Tobacco etch virus (TEV)
Aphids (Myzus persicae and others)
North and South America
Disease symptoms have been reported on tomato that range from a mild mottling and slight distortion of the foliage to a severe mottling and crinkling of the foliage. Fruit are often reduced in size, mottled and misshapen. Usually, the earlier the plant is infected, the greater the effects on plant stunting and yield.
Conditions for Disease Development
Many species of weeds can act as a host for the virus, and it can be transmitted by at least 10 species of aphids. TEV is transmitted in a non-persistent manner by virus carrying aphids moving into tomato fields from nearby solanaceous weeds, peppers and other tomato fields that are already infected. Secondary infection may be caused by aphids, or the virus may be mechanically transmitted through staking, pruning or handling of infected plants.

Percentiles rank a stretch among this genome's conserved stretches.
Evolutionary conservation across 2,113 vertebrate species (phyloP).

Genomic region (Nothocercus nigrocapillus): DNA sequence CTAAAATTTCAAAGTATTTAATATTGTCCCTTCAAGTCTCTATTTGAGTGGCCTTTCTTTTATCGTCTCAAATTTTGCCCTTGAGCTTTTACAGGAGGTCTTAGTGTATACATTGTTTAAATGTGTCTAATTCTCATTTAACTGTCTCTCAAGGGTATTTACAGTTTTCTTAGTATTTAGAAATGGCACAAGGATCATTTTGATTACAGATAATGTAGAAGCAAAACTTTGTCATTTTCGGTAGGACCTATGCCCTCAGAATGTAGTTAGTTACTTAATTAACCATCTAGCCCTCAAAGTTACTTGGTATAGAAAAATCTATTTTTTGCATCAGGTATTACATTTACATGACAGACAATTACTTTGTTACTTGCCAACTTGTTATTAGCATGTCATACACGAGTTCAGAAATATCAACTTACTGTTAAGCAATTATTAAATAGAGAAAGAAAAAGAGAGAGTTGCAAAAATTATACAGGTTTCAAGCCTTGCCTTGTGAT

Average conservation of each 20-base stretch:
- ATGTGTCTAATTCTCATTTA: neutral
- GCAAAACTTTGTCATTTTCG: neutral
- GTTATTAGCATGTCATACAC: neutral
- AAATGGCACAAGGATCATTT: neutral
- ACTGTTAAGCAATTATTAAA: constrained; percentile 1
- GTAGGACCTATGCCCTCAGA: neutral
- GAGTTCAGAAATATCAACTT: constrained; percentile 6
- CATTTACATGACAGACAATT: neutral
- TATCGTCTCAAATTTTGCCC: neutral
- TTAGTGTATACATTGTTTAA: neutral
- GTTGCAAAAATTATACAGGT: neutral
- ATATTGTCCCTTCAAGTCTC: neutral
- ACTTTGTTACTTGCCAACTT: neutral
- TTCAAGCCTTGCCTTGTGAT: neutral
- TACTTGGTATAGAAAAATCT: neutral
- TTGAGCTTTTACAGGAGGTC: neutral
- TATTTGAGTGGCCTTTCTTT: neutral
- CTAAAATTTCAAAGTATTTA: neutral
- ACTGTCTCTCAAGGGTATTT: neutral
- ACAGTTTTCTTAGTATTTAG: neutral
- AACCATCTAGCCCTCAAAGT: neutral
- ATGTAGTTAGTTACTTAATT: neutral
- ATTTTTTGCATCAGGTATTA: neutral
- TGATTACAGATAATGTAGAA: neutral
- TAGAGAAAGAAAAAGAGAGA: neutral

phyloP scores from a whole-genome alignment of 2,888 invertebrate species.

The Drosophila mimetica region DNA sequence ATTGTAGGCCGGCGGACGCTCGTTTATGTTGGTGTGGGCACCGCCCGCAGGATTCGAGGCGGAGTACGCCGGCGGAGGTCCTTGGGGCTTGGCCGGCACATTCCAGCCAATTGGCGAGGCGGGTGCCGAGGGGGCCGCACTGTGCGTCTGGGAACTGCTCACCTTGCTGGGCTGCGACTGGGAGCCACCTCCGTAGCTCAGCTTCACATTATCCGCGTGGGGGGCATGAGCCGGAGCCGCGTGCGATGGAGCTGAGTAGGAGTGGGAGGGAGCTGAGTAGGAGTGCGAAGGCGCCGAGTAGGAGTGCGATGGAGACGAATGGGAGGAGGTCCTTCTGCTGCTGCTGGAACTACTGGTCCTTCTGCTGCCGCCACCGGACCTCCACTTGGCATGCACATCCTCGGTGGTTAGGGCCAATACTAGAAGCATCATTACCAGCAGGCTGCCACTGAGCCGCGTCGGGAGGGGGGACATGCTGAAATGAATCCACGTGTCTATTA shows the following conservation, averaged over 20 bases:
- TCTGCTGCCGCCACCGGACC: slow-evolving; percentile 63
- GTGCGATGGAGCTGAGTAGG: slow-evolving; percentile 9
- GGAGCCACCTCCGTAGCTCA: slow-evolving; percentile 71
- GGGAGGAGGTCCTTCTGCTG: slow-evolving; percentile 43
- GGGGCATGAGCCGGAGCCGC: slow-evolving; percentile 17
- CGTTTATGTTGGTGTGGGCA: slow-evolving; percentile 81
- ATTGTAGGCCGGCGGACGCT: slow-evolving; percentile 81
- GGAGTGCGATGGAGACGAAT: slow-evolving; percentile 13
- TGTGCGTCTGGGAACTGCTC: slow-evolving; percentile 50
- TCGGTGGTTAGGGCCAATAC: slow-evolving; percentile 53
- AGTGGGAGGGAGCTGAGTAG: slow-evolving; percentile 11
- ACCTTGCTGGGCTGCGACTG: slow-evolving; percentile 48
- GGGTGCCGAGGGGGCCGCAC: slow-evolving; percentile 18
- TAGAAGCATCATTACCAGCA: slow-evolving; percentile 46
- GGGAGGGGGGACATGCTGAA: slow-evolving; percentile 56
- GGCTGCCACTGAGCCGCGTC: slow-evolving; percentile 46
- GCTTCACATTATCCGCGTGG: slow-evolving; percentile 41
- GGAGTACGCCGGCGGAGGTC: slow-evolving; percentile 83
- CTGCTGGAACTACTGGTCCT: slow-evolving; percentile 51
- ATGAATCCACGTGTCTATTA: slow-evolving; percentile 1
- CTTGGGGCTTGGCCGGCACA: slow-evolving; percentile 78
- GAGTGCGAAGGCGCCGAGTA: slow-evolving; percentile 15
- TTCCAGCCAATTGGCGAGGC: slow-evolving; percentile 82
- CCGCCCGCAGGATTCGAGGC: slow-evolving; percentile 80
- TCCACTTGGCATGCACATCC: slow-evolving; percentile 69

Removing weed hosts that may harbor the virus is important. Avoid locating tomato productions near pepper crops because peppers can be a major source of the virus. Reducing the spread of the disease by controlling the aphid vector population is very difficult and generally not practical.